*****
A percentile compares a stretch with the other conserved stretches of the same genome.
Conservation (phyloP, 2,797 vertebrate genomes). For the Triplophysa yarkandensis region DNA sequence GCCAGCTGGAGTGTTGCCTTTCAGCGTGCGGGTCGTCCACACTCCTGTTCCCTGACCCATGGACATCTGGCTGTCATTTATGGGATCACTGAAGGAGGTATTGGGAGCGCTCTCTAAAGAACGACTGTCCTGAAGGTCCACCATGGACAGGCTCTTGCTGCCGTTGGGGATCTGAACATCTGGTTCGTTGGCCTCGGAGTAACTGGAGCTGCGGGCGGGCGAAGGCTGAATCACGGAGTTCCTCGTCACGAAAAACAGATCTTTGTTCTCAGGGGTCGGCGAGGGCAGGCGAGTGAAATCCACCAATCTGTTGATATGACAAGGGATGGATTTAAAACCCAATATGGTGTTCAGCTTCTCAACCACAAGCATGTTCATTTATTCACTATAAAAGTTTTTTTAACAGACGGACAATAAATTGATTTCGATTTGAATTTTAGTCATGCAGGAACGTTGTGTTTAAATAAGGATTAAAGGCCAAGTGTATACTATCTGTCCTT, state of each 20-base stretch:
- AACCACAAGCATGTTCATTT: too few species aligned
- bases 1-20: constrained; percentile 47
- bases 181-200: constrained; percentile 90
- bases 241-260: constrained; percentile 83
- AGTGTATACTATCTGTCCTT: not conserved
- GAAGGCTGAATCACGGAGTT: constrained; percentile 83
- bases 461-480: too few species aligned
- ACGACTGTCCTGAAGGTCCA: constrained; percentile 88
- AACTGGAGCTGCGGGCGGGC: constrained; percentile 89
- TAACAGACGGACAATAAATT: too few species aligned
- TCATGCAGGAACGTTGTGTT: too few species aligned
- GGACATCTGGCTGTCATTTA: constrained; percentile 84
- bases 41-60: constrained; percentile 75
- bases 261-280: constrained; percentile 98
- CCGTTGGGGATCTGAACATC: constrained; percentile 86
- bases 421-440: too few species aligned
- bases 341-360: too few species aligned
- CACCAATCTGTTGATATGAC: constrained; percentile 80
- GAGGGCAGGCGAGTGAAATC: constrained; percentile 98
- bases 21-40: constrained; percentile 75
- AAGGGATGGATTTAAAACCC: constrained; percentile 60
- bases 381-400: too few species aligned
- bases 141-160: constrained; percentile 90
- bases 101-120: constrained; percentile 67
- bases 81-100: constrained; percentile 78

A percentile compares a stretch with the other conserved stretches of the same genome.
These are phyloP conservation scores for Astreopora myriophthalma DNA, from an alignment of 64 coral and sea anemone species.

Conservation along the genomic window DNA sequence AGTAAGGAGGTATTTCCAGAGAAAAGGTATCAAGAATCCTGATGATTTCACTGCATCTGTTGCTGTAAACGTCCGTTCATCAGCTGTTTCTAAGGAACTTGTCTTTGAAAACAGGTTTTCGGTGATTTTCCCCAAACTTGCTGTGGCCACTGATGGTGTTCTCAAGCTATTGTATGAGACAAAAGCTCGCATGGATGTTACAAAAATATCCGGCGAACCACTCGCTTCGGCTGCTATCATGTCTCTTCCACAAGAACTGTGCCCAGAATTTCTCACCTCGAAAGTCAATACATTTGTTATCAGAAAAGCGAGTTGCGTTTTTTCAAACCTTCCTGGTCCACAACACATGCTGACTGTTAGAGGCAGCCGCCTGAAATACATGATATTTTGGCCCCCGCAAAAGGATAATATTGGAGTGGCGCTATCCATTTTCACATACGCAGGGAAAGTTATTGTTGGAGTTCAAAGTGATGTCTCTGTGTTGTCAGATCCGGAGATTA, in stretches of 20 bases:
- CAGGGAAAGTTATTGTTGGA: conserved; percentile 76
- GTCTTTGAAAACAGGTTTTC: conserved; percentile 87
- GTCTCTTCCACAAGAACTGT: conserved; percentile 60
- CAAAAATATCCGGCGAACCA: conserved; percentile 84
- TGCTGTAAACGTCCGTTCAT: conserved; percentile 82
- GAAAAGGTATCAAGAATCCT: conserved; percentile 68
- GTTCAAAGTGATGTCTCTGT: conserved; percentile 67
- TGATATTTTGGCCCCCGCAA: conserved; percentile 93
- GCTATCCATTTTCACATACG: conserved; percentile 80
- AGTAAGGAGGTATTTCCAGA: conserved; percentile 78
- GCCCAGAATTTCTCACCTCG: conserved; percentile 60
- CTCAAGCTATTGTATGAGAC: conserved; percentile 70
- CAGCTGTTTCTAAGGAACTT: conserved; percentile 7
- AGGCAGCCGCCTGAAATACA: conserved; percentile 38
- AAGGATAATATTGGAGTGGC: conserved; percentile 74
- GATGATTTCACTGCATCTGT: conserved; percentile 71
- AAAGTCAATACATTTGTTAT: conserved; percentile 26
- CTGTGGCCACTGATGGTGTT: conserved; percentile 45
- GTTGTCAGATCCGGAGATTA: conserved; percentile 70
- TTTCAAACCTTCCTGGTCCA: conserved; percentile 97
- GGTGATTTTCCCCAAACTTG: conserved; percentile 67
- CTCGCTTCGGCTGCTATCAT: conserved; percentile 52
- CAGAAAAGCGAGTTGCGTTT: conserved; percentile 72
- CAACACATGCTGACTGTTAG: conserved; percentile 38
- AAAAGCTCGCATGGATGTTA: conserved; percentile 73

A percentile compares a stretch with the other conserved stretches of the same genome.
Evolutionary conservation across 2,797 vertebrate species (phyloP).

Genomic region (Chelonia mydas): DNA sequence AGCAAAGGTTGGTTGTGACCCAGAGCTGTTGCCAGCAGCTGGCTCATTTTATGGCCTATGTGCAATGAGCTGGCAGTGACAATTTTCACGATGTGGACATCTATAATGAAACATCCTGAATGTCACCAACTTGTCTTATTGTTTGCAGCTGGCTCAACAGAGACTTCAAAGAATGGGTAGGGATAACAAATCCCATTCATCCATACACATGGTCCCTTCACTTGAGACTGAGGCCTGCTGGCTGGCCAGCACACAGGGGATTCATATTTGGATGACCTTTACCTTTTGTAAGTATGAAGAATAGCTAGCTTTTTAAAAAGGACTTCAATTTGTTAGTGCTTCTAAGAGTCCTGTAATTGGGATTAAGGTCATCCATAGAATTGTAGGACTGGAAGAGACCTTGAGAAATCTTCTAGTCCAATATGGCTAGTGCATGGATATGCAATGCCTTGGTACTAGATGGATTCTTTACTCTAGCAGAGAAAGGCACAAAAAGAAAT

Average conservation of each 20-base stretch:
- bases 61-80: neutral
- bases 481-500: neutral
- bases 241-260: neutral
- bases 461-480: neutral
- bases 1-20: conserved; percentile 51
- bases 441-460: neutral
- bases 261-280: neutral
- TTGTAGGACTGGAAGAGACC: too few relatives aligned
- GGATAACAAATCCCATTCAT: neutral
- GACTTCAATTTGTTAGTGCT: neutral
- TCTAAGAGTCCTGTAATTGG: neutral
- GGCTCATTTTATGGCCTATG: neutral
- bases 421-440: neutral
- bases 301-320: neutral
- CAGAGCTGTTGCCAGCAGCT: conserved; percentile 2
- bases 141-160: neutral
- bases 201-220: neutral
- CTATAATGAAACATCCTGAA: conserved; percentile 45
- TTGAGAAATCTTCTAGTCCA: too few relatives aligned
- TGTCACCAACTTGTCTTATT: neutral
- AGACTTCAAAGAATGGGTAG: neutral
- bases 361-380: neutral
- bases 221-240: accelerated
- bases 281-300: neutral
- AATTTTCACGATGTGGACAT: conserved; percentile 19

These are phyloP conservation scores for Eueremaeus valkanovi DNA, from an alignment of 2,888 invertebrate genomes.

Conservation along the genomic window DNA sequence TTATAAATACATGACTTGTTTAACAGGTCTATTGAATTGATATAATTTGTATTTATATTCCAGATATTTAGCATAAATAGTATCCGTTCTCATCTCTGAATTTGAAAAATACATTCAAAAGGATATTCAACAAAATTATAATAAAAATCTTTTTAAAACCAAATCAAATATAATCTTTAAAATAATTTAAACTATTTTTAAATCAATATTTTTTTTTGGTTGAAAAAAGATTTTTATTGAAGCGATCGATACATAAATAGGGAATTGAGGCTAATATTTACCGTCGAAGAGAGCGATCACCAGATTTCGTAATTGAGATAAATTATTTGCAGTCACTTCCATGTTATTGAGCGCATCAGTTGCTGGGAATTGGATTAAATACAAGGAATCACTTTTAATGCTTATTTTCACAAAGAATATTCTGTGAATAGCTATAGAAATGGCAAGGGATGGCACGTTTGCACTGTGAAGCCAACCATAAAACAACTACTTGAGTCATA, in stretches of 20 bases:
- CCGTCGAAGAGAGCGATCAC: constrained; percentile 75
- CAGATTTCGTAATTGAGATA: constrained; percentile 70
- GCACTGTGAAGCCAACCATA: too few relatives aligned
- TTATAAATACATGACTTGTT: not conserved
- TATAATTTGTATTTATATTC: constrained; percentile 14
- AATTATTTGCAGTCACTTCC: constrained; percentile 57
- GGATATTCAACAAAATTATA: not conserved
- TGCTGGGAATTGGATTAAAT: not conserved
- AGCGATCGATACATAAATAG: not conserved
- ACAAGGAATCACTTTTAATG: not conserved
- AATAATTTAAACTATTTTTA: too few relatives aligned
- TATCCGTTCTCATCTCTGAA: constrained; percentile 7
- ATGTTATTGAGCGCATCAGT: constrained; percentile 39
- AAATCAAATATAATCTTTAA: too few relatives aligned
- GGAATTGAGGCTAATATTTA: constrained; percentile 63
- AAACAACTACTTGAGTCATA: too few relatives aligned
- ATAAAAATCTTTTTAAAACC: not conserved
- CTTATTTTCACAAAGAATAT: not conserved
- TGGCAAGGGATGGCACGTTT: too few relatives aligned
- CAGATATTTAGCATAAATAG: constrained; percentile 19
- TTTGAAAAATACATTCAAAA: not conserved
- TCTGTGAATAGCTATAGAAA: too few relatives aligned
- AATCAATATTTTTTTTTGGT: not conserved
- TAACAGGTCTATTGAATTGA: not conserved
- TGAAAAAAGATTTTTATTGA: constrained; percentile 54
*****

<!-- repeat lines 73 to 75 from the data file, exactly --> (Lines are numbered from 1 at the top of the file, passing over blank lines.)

- bases 301-320: neutral
- CAGAGCTGTTGCCAGCAGCT: conserved; percentile 2
- bases 141-160: neutral